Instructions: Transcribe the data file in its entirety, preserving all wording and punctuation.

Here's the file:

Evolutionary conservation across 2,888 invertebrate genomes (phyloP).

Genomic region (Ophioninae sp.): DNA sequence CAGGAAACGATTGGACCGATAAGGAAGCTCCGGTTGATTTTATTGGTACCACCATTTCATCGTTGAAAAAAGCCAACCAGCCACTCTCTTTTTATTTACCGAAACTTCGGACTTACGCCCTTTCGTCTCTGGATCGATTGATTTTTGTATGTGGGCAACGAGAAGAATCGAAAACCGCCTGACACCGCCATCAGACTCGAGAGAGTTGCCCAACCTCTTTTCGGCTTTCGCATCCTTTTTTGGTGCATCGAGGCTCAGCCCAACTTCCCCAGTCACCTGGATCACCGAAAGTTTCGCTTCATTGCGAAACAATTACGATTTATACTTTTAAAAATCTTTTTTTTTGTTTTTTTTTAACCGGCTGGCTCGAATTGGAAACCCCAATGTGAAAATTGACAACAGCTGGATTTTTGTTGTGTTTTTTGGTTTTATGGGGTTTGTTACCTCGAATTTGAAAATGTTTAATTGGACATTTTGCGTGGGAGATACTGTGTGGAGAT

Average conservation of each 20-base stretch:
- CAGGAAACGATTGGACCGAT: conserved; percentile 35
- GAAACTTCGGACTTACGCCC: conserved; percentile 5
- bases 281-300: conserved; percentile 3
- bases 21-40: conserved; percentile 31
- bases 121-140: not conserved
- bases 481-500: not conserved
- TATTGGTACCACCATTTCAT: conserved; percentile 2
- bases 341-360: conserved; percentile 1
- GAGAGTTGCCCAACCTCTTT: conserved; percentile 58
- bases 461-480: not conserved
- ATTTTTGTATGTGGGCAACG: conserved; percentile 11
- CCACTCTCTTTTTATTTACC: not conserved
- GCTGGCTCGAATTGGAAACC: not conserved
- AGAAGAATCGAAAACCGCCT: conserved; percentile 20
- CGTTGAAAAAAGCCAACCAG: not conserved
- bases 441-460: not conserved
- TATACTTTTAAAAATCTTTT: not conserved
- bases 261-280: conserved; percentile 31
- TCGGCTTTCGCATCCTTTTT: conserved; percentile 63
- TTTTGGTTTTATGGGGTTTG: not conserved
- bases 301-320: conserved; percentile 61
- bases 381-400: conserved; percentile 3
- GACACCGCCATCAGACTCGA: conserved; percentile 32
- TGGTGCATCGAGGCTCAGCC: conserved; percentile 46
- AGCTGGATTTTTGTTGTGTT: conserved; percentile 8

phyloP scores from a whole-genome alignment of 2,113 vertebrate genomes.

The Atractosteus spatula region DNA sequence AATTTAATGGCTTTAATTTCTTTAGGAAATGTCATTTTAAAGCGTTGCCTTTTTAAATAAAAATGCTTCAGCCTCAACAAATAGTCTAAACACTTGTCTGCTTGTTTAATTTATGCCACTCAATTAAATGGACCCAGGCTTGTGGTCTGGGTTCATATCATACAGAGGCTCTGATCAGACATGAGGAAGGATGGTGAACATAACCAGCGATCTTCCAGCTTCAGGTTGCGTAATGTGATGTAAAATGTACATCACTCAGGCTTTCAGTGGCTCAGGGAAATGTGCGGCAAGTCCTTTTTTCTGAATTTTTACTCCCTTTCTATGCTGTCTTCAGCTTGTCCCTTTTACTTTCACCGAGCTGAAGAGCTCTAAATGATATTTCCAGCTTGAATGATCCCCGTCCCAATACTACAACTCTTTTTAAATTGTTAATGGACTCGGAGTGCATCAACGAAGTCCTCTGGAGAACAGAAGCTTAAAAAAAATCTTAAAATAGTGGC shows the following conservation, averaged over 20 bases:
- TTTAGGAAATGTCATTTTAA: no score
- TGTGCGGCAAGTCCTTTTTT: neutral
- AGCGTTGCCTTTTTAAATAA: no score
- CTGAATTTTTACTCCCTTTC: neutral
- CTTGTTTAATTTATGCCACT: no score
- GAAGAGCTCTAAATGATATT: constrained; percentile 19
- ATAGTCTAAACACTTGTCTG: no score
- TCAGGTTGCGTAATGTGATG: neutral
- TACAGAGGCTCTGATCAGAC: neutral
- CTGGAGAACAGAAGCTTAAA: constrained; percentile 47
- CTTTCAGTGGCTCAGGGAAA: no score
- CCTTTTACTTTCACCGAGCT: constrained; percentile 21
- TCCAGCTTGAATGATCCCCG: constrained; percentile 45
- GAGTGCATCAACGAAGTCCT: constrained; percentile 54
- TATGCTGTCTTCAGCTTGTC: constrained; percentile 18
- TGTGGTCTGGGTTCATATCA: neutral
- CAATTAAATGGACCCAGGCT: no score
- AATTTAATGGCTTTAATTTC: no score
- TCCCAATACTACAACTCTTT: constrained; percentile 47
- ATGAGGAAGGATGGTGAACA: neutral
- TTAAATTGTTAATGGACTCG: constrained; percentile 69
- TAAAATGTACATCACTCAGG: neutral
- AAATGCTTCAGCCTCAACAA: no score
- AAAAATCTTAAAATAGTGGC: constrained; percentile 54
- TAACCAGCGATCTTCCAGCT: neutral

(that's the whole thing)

Evolutionary conservation across 2,888 invertebrate genomes (phyloP).

Genomic region (Ophioninae sp.): DNA sequence CAGGAAACGATTGGACCGATAAGGAAGCTCCGGTTGATTTTATTGGTACCACCATTTCATCGTTGAAAAAAGCCAACCAGCCACTCTCTTTTTATTTACCGAAACTTCGGACTTACGCCCTTTCGTCTCTGGATCGATTGATTTTTGTATGTGGGCAACGAGAAGAATCGAAAACCGCCTGACACCGCCATCAGACTCGAGAGAGTTGCCCAACCTCTTTTCGGCTTTCGCATCCTTTTTTGGTGCATCGAGGCTCAGCCCAACTTCCCCAGTCACCTGGATCACCGAAAGTTTCGCTTCATTGCGAAACAATTACGATTTATACTTTTAAAAATCTTTTTTTTTGTTTTTTTTTAACCGGCTGGCTCGAATTGGAAACCCCAATGTGAAAATTGACAACAGCTGGATTTTTGTTGTGTTTTTTGGTTTTATGGGGTTTGTTACCTCGAATTTGAAAATGTTTAATTGGACATTTTGCGTGGGAGATACTGTGTGGAGAT

Average conservation of each 20-base stretch:
- CAGGAAACGATTGGACCGAT: conserved; percentile 35
- GAAACTTCGGACTTACGCCC: conserved; percentile 5
- bases 281-300: conserved; percentile 3
- bases 21-40: conserved; percentile 31
- bases 121-140: not conserved
- bases 481-500: not conserved
- TATTGGTACCACCATTTCAT: conserved; percentile 2
- bases 341-360: conserved; percentile 1
- GAGAGTTGCCCAACCTCTTT: conserved; percentile 58
- bases 461-480: not conserved
- ATTTTTGTATGTGGGCAACG: conserved; percentile 11
- CCACTCTCTTTTTATTTACC: not conserved
- GCTGGCTCGAATTGGAAACC: not conserved
- AGAAGAATCGAAAACCGCCT: conserved; percentile 20
- CGTTGAAAAAAGCCAACCAG: not conserved
- bases 441-460: not conserved
- TATACTTTTAAAAATCTTTT: not conserved
- bases 261-280: conserved; percentile 31
- TCGGCTTTCGCATCCTTTTT: conserved; percentile 63
- TTTTGGTTTTATGGGGTTTG: not conserved
- bases 301-320: conserved; percentile 61
- bases 381-400: conserved; percentile 3
- GACACCGCCATCAGACTCGA: conserved; percentile 32
- TGGTGCATCGAGGCTCAGCC: conserved; percentile 46
- AGCTGGATTTTTGTTGTGTT: conserved; percentile 8

phyloP scores from a whole-genome alignment of 2,113 vertebrate genomes.

The Atractosteus spatula region DNA sequence AATTTAATGGCTTTAATTTCTTTAGGAAATGTCATTTTAAAGCGTTGCCTTTTTAAATAAAAATGCTTCAGCCTCAACAAATAGTCTAAACACTTGTCTGCTTGTTTAATTTATGCCACTCAATTAAATGGACCCAGGCTTGTGGTCTGGGTTCATATCATACAGAGGCTCTGATCAGACATGAGGAAGGATGGTGAACATAACCAGCGATCTTCCAGCTTCAGGTTGCGTAATGTGATGTAAAATGTACATCACTCAGGCTTTCAGTGGCTCAGGGAAATGTGCGGCAAGTCCTTTTTTCTGAATTTTTACTCCCTTTCTATGCTGTCTTCAGCTTGTCCCTTTTACTTTCACCGAGCTGAAGAGCTCTAAATGATATTTCCAGCTTGAATGATCCCCGTCCCAATACTACAACTCTTTTTAAATTGTTAATGGACTCGGAGTGCATCAACGAAGTCCTCTGGAGAACAGAAGCTTAAAAAAAATCTTAAAATAGTGGC shows the following conservation, averaged over 20 bases:
- TTTAGGAAATGTCATTTTAA: no score
- TGTGCGGCAAGTCCTTTTTT: neutral
- AGCGTTGCCTTTTTAAATAA: no score
- CTGAATTTTTACTCCCTTTC: neutral
- CTTGTTTAATTTATGCCACT: no score
- GAAGAGCTCTAAATGATATT: constrained; percentile 19
- ATAGTCTAAACACTTGTCTG: no score
- TCAGGTTGCGTAATGTGATG: neutral
- TACAGAGGCTCTGATCAGAC: neutral
- CTGGAGAACAGAAGCTTAAA: constrained; percentile 47
- CTTTCAGTGGCTCAGGGAAA: no score
- CCTTTTACTTTCACCGAGCT: constrained; percentile 21
- TCCAGCTTGAATGATCCCCG: constrained; percentile 45
- GAGTGCATCAACGAAGTCCT: constrained; percentile 54
- TATGCTGTCTTCAGCTTGTC: constrained; percentile 18
- TGTGGTCTGGGTTCATATCA: neutral
- CAATTAAATGGACCCAGGCT: no score
- AATTTAATGGCTTTAATTTC: no score
- TCCCAATACTACAACTCTTT: constrained; percentile 47
- ATGAGGAAGGATGGTGAACA: neutral
- TTAAATTGTTAATGGACTCG: constrained; percentile 69
- TAAAATGTACATCACTCAGG: neutral
- AAATGCTTCAGCCTCAACAA: no score
- AAAAATCTTAAAATAGTGGC: constrained; percentile 54
- TAACCAGCGATCTTCCAGCT: neutral